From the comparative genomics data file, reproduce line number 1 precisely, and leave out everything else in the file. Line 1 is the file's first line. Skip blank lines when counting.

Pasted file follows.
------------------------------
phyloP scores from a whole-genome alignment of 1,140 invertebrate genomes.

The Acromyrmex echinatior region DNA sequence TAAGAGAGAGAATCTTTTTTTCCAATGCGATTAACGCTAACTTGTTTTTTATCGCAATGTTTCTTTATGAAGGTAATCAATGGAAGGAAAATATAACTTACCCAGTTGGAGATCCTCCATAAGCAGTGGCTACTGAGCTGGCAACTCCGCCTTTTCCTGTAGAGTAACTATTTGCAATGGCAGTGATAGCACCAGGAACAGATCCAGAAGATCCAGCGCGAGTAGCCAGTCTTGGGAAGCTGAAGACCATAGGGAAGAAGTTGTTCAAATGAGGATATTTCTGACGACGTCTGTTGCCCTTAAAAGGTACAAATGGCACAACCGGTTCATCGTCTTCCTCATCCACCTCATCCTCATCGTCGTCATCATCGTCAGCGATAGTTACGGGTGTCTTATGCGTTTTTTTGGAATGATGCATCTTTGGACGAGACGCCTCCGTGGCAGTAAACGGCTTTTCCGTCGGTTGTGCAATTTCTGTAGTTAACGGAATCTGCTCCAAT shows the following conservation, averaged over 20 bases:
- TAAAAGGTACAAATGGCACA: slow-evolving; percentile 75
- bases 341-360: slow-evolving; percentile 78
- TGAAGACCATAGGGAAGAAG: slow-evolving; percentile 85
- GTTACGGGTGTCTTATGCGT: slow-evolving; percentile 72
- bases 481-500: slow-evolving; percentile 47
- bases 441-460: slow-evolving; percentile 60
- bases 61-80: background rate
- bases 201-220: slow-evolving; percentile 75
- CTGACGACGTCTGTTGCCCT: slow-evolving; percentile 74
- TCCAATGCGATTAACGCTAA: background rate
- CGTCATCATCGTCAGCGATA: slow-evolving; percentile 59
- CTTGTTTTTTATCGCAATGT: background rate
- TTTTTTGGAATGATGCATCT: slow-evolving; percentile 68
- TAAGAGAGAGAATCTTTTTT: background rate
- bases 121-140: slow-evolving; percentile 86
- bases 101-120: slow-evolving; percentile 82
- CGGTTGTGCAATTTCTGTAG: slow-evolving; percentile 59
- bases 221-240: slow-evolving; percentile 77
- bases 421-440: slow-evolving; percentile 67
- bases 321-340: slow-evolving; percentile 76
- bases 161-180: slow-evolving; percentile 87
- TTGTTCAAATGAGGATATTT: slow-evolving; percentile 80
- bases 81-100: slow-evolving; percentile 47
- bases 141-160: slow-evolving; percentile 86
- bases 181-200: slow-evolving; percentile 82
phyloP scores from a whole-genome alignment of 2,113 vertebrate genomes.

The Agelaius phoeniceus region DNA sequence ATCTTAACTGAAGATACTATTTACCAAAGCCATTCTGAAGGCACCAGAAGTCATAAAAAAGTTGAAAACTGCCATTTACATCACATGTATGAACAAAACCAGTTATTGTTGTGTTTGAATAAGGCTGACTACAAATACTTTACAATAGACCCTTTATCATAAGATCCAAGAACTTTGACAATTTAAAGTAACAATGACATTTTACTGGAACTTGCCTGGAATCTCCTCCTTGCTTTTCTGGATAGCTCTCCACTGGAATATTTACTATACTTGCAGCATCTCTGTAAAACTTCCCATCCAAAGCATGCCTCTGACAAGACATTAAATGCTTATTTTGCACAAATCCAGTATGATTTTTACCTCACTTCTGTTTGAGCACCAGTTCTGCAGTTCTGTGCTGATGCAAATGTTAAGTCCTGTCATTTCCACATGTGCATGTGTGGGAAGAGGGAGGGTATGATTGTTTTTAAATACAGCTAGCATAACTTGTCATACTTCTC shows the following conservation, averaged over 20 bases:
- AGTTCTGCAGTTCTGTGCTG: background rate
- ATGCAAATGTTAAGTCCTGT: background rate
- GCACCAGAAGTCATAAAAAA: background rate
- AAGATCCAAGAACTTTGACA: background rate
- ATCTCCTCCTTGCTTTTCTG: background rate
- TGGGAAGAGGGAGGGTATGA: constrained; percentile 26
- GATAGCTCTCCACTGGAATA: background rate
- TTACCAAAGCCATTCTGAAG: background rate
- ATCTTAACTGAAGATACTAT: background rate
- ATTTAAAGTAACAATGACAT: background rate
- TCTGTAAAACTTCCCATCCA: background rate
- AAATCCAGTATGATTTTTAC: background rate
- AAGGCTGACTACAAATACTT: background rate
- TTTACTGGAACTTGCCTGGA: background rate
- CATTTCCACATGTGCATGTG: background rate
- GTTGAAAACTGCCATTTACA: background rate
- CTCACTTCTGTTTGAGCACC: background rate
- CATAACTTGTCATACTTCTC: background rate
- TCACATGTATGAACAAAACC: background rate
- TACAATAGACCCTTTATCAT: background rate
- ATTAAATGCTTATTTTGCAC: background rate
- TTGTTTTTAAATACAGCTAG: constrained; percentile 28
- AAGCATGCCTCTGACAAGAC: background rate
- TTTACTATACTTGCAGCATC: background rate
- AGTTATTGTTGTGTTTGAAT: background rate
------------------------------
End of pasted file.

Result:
phyloP scores from a whole-genome alignment of 1,140 invertebrate genomes.